4. Use Frosting Tips & Bags.  This part is key to presentation.  An inexpensive decorating set can make the difference between awe-inspiring results and those that elicit comments a la ” it’s the taste that counts!” I use these, but you can find them cheaper at Michael’s (make sure to print off and bring in the 40% coupon).  

Versatile Yellow Cupcake Recipe  

This cupcake will be dense and moist.  It’s great because it works every time, holds up well to fillings, and needs so little time and ingredients. 

  1. 1/2 Cup butter, room temp (read: leave it on the counter for 10 minutes)
  2. 2/3 C White Sugar
  3. 3 Large Eggs
  4. 1 teaspoon Vanilla extract
  5. 1 1/2 C All Purpose Flour + 1/4 teaspoon salt + 1 1/2 teaspoons baking powder
  6. 1/4 C Milk

Preheat the oven to 350 degrees.  Line a regular muffin pan with liners.  

Strawberry Buttercream Cupcake with Sugar Pearls

Strawberry Buttercream Cupcake with Sugar Pearls

Place the butter and sugar into the mixing bowl and cream until a smooth, light-colored, fluffy consistency.  Add eggs one at a time, beating well after each one.  Add the vanilla extract. Add 1/3 of the flour mixture (the flour + salt + baking powder) until combined.  Alternate adding milk and flour, both starting and ending with flour.  (For me this took three rounds with the flour divided into thirds and the milk in half.)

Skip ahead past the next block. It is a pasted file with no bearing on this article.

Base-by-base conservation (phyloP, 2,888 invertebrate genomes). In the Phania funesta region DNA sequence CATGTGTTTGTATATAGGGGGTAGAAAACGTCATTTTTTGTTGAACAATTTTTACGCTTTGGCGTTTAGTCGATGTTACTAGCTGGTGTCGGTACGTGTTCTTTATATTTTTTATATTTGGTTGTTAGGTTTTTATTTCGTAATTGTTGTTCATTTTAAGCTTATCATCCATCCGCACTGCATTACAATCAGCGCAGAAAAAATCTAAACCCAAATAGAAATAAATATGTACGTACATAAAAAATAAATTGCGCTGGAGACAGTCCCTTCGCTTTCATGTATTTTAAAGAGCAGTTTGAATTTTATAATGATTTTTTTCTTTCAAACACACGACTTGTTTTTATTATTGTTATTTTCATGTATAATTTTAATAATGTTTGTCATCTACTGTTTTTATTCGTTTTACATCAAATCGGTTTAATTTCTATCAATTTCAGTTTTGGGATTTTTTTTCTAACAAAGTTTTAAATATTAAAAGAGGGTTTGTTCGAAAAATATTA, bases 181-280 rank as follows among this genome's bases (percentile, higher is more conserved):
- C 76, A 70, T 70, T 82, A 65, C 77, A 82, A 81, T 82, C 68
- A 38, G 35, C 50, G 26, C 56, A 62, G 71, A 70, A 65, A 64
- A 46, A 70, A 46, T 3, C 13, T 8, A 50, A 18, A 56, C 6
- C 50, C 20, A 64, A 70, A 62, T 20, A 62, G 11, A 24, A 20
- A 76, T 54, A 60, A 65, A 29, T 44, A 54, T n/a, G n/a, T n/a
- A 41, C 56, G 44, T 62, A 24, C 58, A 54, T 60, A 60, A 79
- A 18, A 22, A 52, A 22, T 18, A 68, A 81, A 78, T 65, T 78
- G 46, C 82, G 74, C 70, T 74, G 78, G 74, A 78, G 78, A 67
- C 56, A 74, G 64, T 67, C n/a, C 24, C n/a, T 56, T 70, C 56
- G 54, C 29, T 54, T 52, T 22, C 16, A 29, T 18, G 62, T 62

Spread evenly into muffin pans and bake until golden and a wooden pick inserted in center of a cupcake comes out clean, 17-20 minutes.  Cool on a wire rack (or just your counter) and frost when finished.  I like this buttercream icing recipe (just add the jam near the end).  Once cool core the cupcake, fill with jam and decorate using icing, sprinkles, and sugar pearls.


50 Wedding Dresses for less than $1000

This past week I discovered Snippet & Ink’s 40 dresses for less than $1000.  I loved the designs they picked out and immediately knew that I wanted to share them with you.  First, however, I found 10 more awesome wedding dresses for less than $1000 – four are under $300!   Once you’re done perusing these, be sure to check out Snippet & Ink’s post for a total of 50 dresses under $1000.

Ballgown Wedding Dresses Budget Friendly

Ball gown Wedding Dresses for less than $1000

  1. J.Crew Lace & Organza for $995
  2. Bloomingdale’s Theia Strapless Organza Ball gown, $1095* (use 10% off coupon when you subscribe to email to get below $1000)
  3. Macy’s Adrianna Papelle Ball gown, $270
  4. Bhldn Blushing Crinoline Sheath for $1000
Budget Friendly Modern Wedding Gowns

Modern Wedding Gowns

  1. WTOO Wedding Dress $898
  2. Neiman Marcus Badgley Mischka Gown $935